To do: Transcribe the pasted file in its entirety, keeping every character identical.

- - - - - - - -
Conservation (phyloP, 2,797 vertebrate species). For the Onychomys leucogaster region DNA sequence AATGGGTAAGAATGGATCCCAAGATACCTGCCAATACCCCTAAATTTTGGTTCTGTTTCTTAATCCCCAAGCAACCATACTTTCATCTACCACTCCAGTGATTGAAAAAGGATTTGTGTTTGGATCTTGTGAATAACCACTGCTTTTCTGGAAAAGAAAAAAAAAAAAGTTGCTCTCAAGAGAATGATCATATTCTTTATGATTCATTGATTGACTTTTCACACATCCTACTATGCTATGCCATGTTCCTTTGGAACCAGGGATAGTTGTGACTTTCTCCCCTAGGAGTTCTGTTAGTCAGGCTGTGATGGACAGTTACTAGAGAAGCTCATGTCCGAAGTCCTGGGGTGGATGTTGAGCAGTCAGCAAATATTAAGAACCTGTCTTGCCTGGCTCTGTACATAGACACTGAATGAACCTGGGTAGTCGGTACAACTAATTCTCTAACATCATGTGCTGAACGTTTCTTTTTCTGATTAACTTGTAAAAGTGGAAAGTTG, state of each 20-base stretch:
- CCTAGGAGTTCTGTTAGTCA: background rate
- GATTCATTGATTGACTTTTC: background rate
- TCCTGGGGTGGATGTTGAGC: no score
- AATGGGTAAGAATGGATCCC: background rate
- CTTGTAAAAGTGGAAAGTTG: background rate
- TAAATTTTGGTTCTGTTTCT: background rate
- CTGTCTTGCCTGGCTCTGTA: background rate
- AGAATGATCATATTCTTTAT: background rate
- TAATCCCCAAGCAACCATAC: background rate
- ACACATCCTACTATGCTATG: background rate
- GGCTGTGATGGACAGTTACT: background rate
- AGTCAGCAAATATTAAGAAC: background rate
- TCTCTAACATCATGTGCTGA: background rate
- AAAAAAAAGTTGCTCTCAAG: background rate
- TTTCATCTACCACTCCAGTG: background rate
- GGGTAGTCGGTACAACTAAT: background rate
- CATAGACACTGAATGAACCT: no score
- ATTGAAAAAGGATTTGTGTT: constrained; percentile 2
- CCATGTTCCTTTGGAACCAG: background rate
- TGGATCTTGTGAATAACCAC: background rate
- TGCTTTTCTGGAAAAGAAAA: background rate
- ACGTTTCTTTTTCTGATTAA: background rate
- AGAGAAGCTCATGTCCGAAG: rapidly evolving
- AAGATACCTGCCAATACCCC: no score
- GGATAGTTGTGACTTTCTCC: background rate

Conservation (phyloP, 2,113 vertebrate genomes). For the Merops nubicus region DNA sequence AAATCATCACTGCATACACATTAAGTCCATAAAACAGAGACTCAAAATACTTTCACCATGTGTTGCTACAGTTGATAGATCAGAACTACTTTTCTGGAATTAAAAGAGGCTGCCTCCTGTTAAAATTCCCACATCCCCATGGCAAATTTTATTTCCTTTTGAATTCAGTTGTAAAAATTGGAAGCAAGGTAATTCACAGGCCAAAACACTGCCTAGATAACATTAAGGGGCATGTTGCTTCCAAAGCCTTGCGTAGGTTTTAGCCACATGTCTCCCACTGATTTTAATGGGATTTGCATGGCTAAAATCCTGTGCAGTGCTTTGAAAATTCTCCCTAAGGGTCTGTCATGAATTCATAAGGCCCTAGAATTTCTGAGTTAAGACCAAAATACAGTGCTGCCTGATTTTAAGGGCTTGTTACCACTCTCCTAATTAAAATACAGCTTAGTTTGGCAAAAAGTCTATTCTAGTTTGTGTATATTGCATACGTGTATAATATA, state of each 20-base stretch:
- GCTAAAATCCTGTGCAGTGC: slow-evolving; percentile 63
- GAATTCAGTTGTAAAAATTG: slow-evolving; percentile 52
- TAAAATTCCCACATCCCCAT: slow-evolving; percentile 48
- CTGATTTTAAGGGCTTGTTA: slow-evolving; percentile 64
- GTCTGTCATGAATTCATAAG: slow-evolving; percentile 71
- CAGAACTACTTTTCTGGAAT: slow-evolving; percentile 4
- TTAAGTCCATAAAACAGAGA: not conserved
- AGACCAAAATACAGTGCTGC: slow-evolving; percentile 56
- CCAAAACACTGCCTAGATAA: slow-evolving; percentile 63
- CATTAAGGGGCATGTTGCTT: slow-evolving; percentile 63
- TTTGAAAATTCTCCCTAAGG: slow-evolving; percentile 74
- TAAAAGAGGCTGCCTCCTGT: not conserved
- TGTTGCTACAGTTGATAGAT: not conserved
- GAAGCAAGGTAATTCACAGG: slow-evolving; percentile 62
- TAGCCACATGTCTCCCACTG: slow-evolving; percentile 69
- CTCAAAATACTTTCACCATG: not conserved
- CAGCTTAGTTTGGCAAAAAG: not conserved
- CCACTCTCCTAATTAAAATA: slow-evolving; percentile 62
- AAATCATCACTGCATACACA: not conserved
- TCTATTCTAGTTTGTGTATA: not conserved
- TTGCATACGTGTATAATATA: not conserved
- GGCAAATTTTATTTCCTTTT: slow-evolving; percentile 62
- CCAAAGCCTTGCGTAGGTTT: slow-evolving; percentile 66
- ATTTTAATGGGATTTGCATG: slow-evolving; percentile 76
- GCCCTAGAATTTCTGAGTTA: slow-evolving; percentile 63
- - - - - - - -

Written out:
Conservation (phyloP, 2,797 vertebrate species). For the Onychomys leucogaster region DNA sequence AATGGGTAAGAATGGATCCCAAGATACCTGCCAATACCCCTAAATTTTGGTTCTGTTTCTTAATCCCCAAGCAACCATACTTTCATCTACCACTCCAGTGATTGAAAAAGGATTTGTGTTTGGATCTTGTGAATAACCACTGCTTTTCTGGAAAAGAAAAAAAAAAAAGTTGCTCTCAAGAGAATGATCATATTCTTTATGATTCATTGATTGACTTTTCACACATCCTACTATGCTATGCCATGTTCCTTTGGAACCAGGGATAGTTGTGACTTTCTCCCCTAGGAGTTCTGTTAGTCAGGCTGTGATGGACAGTTACTAGAGAAGCTCATGTCCGAAGTCCTGGGGTGGATGTTGAGCAGTCAGCAAATATTAAGAACCTGTCTTGCCTGGCTCTGTACATAGACACTGAATGAACCTGGGTAGTCGGTACAACTAATTCTCTAACATCATGTGCTGAACGTTTCTTTTTCTGATTAACTTGTAAAAGTGGAAAGTTG, state of each 20-base stretch:
- CCTAGGAGTTCTGTTAGTCA: background rate
- GATTCATTGATTGACTTTTC: background rate
- TCCTGGGGTGGATGTTGAGC: no score
- AATGGGTAAGAATGGATCCC: background rate
- CTTGTAAAAGTGGAAAGTTG: background rate
- TAAATTTTGGTTCTGTTTCT: background rate
- CTGTCTTGCCTGGCTCTGTA: background rate
- AGAATGATCATATTCTTTAT: background rate
- TAATCCCCAAGCAACCATAC: background rate
- ACACATCCTACTATGCTATG: background rate
- GGCTGTGATGGACAGTTACT: background rate
- AGTCAGCAAATATTAAGAAC: background rate
- TCTCTAACATCATGTGCTGA: background rate
- AAAAAAAAGTTGCTCTCAAG: background rate
- TTTCATCTACCACTCCAGTG: background rate
- GGGTAGTCGGTACAACTAAT: background rate
- CATAGACACTGAATGAACCT: no score
- ATTGAAAAAGGATTTGTGTT: constrained; percentile 2
- CCATGTTCCTTTGGAACCAG: background rate
- TGGATCTTGTGAATAACCAC: background rate
- TGCTTTTCTGGAAAAGAAAA: background rate
- ACGTTTCTTTTTCTGATTAA: background rate
- AGAGAAGCTCATGTCCGAAG: rapidly evolving
- AAGATACCTGCCAATACCCC: no score
- GGATAGTTGTGACTTTCTCC: background rate

Conservation (phyloP, 2,113 vertebrate genomes). For the Merops nubicus region DNA sequence AAATCATCACTGCATACACATTAAGTCCATAAAACAGAGACTCAAAATACTTTCACCATGTGTTGCTACAGTTGATAGATCAGAACTACTTTTCTGGAATTAAAAGAGGCTGCCTCCTGTTAAAATTCCCACATCCCCATGGCAAATTTTATTTCCTTTTGAATTCAGTTGTAAAAATTGGAAGCAAGGTAATTCACAGGCCAAAACACTGCCTAGATAACATTAAGGGGCATGTTGCTTCCAAAGCCTTGCGTAGGTTTTAGCCACATGTCTCCCACTGATTTTAATGGGATTTGCATGGCTAAAATCCTGTGCAGTGCTTTGAAAATTCTCCCTAAGGGTCTGTCATGAATTCATAAGGCCCTAGAATTTCTGAGTTAAGACCAAAATACAGTGCTGCCTGATTTTAAGGGCTTGTTACCACTCTCCTAATTAAAATACAGCTTAGTTTGGCAAAAAGTCTATTCTAGTTTGTGTATATTGCATACGTGTATAATATA, state of each 20-base stretch:
- GCTAAAATCCTGTGCAGTGC: slow-evolving; percentile 63
- GAATTCAGTTGTAAAAATTG: slow-evolving; percentile 52
- TAAAATTCCCACATCCCCAT: slow-evolving; percentile 48
- CTGATTTTAAGGGCTTGTTA: slow-evolving; percentile 64
- GTCTGTCATGAATTCATAAG: slow-evolving; percentile 71
- CAGAACTACTTTTCTGGAAT: slow-evolving; percentile 4
- TTAAGTCCATAAAACAGAGA: not conserved
- AGACCAAAATACAGTGCTGC: slow-evolving; percentile 56
- CCAAAACACTGCCTAGATAA: slow-evolving; percentile 63
- CATTAAGGGGCATGTTGCTT: slow-evolving; percentile 63
- TTTGAAAATTCTCCCTAAGG: slow-evolving; percentile 74
- TAAAAGAGGCTGCCTCCTGT: not conserved
- TGTTGCTACAGTTGATAGAT: not conserved
- GAAGCAAGGTAATTCACAGG: slow-evolving; percentile 62
- TAGCCACATGTCTCCCACTG: slow-evolving; percentile 69
- CTCAAAATACTTTCACCATG: not conserved
- CAGCTTAGTTTGGCAAAAAG: not conserved
- CCACTCTCCTAATTAAAATA: slow-evolving; percentile 62
- AAATCATCACTGCATACACA: not conserved
- TCTATTCTAGTTTGTGTATA: not conserved
- TTGCATACGTGTATAATATA: not conserved
- GGCAAATTTTATTTCCTTTT: slow-evolving; percentile 62
- CCAAAGCCTTGCGTAGGTTT: slow-evolving; percentile 66
- ATTTTAATGGGATTTGCATG: slow-evolving; percentile 76
- GCCCTAGAATTTCTGAGTTA: slow-evolving; percentile 63